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Crazy Snake Uprising prisoners
(3730, W. P. Campbell Collection, OHS).

Jail where Crazy Snake's followers were held
(15826, Aylesworth Album Collection, OHS).

Roy Hoffman and troops in pursuit of Crazy Snake
(13099-A, Heye Foundation Collection, OHS).


In 1901 the Crazy Snake Uprising peaked at Hickory Ground, a Creek tribal town. In 1895 the town had a population of 343, which ranked eighth among the forty-eight Creek towns. As early as 1898 Hickory Ground became a gathering point for both Creeks and other Five Tribe members who opposed allotment. Originally, the opposition was led by Lahtah Micco, the leader of Hickory Ground. However, keeping with Creek custom, the leader appointed a spokesman called a heneha (hen´ē hah) who made announcements and gave speeches for him. Chitto Harjo was Lahtah Micco's heneha. Harjo's speeches attracted attention, marking him, to outsiders, as the most visible of the dissenters.

A delegation consisting of Lahtah Micco, Chitto Harjo, Hotulke Fixico, and Hotulka Yahola traveled to Washington, D.C., to persuade Pres. Theodore Roosevelt to recognize the validity of the Treaty of 1832. All members of the delegation except Harjo contracted smallpox while there and were quarantined. Harjo was allowed to return to Indian Territory, and he urged tribal towns not to participate in E-kun wath-ka (allotment). He called for the establishment of a separate government at Hickory Ground to preserve traditional tribal customs and laws. As the number of resisters to allotment increased, white neighbors and government agents called them "Snakes," after the charismatic Harjo, whose name translated as "snake." By January 1901 the Snake government at Hickory Ground claimed jurisdiction over an area of twenty-five square miles and boasted a following of five thousand men, women, and children.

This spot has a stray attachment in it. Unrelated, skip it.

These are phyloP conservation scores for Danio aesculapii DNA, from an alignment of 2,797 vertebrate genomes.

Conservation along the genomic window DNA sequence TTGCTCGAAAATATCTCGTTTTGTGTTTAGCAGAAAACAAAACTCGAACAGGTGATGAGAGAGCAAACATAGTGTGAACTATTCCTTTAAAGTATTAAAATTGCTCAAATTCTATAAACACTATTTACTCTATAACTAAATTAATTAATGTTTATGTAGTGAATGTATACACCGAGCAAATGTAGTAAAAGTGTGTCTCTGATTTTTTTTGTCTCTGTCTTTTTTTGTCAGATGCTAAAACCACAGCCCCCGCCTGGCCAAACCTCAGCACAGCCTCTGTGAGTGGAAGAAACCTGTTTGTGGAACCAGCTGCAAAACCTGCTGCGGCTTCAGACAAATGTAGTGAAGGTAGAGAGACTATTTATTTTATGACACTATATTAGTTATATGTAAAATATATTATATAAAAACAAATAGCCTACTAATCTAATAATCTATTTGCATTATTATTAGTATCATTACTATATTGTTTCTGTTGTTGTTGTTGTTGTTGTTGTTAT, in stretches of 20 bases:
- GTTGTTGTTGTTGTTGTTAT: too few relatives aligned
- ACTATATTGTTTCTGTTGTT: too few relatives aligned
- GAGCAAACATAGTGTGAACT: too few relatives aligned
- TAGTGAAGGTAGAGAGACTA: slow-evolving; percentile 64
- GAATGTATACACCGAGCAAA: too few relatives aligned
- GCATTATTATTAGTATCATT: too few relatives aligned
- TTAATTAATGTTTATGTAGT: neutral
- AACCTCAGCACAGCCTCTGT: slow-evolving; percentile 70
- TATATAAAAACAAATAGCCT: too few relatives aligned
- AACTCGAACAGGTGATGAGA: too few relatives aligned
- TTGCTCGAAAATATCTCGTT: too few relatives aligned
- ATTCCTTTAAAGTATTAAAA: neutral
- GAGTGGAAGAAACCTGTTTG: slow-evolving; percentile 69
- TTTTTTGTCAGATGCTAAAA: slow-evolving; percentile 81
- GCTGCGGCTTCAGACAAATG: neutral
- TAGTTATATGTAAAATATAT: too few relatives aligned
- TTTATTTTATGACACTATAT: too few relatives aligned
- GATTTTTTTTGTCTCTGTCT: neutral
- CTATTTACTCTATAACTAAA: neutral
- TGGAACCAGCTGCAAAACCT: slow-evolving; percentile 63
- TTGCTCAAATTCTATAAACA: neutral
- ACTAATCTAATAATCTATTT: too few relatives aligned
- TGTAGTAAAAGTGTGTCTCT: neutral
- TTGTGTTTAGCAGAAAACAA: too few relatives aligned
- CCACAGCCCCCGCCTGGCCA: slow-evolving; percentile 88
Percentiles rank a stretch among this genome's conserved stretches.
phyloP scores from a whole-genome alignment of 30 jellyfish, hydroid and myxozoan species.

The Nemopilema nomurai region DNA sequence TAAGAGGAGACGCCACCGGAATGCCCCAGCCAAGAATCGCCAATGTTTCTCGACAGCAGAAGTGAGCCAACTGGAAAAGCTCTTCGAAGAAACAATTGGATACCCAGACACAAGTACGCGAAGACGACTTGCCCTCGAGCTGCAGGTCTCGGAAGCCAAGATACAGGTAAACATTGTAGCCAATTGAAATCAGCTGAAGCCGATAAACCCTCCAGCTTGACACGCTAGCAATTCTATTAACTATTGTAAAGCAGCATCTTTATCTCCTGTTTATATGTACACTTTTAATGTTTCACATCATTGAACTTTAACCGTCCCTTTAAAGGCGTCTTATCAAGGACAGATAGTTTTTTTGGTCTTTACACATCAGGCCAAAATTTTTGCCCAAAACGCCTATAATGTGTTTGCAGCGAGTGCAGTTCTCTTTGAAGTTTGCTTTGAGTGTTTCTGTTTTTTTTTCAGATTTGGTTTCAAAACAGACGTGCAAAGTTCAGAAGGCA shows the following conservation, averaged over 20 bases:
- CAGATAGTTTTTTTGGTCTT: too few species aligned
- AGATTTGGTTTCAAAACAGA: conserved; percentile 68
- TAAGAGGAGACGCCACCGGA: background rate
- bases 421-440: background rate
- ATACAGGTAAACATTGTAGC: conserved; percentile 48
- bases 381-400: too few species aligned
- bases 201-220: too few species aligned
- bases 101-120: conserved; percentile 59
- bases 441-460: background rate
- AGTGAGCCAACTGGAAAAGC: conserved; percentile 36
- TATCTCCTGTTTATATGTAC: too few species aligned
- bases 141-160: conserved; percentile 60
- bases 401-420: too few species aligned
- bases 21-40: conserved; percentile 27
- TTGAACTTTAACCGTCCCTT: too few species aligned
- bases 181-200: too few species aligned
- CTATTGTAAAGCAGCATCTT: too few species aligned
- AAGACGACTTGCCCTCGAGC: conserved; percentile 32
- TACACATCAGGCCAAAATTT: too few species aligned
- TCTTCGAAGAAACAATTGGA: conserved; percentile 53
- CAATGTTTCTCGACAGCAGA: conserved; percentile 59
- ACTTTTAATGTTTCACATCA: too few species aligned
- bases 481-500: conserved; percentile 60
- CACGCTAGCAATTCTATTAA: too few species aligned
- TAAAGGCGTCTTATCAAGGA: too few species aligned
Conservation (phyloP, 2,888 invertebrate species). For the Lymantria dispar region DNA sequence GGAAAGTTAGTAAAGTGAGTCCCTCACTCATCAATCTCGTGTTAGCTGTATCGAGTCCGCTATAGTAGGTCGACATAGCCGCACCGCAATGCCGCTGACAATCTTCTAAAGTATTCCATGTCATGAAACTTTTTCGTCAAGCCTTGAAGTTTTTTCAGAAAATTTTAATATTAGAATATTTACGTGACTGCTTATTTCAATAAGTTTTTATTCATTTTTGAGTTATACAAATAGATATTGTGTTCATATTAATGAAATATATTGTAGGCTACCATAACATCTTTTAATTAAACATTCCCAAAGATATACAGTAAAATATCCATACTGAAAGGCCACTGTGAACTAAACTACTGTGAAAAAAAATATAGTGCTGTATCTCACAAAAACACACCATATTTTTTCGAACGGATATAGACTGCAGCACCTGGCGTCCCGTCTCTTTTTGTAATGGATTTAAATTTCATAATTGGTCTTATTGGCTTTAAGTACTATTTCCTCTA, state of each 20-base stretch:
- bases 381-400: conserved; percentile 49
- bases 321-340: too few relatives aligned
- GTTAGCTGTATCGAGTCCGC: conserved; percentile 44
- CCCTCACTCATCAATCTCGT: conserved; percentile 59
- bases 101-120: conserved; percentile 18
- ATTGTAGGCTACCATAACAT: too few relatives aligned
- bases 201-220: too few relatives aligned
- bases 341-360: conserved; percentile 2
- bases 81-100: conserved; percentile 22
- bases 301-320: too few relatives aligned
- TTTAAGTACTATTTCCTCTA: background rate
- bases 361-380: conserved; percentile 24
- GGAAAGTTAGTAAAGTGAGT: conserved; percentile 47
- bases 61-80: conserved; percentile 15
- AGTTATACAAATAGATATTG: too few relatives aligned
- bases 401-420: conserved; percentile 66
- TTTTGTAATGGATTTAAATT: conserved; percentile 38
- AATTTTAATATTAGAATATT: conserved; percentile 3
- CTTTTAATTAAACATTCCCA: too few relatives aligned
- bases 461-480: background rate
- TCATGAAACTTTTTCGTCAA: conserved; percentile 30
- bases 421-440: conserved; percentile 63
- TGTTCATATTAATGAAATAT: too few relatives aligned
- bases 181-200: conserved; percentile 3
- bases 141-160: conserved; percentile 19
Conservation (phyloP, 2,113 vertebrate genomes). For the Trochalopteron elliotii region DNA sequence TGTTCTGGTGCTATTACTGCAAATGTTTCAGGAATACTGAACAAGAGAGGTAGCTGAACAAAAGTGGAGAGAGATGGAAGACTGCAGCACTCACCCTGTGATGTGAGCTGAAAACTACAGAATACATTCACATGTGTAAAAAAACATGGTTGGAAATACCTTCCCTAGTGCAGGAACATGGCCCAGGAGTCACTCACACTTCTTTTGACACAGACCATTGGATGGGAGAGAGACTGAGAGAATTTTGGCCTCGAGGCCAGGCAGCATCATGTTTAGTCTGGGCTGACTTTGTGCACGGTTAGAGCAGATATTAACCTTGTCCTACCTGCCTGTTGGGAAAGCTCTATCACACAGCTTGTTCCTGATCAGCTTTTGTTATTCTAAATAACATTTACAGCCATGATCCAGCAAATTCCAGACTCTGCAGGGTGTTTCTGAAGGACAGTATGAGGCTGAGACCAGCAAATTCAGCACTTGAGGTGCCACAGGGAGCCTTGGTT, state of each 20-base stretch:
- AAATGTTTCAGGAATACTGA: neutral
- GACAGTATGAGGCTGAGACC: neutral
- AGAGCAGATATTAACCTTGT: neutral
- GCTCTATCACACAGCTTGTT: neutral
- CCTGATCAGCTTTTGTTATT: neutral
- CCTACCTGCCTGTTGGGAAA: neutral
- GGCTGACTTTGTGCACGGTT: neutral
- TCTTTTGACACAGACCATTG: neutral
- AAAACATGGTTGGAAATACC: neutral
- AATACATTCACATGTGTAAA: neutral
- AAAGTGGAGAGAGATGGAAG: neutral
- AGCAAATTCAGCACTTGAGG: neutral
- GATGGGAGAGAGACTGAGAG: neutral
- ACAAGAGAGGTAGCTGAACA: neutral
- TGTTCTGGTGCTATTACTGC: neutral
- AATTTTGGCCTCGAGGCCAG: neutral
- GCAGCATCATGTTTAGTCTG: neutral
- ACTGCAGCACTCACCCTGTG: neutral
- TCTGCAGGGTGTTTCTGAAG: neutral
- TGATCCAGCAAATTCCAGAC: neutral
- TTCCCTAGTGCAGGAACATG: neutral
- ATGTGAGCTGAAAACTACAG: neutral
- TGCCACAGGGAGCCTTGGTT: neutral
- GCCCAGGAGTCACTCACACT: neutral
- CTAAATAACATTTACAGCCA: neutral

When delegations of Snakes started seizing property and whipping tribe members who supported allotment, the Creek National Council turned to U.S. Marshal Leo Bennett to arrest Harjo and his followers. A skirmish between officers and Snakes left one member of the posse dead, motivating Bennett and Indian Agent J. Blair Shoenfelt to request five hundred federal troops. Commanded by Lieutenant H. B. Dixon, Troop A of the Eighth U.S. Cavalry arrived to setup camp near Henryetta. However, troops were not needed. On Sunday afternoon, January 27, 1901, Deputy Marshal Grant Johnson and Bernie McIntosh, a Creek interpreter, arrested Harjo and two other Snake leaders at Harjo's home. Harjo rode peacefully with Johnson to the Troop A encampment. By the end of the next day, all of the principal Snake leaders except Lahtah Micco were in custody. The Snake "uprising" ended with no shots having been fired.